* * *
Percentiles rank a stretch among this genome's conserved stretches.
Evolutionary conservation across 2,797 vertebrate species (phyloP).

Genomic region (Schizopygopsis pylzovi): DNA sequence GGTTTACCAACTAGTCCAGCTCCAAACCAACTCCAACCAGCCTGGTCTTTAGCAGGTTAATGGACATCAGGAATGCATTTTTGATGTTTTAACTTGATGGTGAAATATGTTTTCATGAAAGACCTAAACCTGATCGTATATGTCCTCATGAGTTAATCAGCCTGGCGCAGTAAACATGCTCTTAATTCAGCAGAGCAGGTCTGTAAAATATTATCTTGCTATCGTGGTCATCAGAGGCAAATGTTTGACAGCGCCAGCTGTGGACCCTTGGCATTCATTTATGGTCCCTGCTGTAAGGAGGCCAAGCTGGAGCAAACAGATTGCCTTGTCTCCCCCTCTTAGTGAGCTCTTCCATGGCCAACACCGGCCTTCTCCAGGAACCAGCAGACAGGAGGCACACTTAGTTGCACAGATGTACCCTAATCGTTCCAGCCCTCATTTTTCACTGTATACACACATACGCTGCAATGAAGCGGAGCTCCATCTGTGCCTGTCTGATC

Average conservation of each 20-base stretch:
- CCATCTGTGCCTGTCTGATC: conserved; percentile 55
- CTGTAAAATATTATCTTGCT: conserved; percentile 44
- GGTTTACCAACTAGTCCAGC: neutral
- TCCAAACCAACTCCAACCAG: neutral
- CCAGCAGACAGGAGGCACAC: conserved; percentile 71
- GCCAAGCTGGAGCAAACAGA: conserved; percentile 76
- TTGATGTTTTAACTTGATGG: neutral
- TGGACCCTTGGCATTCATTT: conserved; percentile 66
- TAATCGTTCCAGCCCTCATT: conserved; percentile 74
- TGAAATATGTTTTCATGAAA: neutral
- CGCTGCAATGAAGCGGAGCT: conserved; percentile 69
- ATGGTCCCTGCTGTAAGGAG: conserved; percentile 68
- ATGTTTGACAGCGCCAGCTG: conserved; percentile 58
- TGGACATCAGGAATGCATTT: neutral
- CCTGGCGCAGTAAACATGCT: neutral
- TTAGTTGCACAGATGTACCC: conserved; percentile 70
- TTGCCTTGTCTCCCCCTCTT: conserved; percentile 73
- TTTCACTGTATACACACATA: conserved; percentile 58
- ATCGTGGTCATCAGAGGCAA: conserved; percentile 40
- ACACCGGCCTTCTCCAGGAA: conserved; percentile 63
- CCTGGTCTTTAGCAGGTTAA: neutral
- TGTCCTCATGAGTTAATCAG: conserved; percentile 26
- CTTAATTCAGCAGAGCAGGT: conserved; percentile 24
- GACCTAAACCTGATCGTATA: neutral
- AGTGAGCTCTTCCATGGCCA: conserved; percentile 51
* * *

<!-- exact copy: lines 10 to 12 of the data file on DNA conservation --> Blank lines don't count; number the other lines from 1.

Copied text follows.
- GCCAAGCTGGAGCAAACAGA: conserved; percentile 76
- TTGATGTTTTAACTTGATGG: neutral
- TGGACCCTTGGCATTCATTT: conserved; percentile 66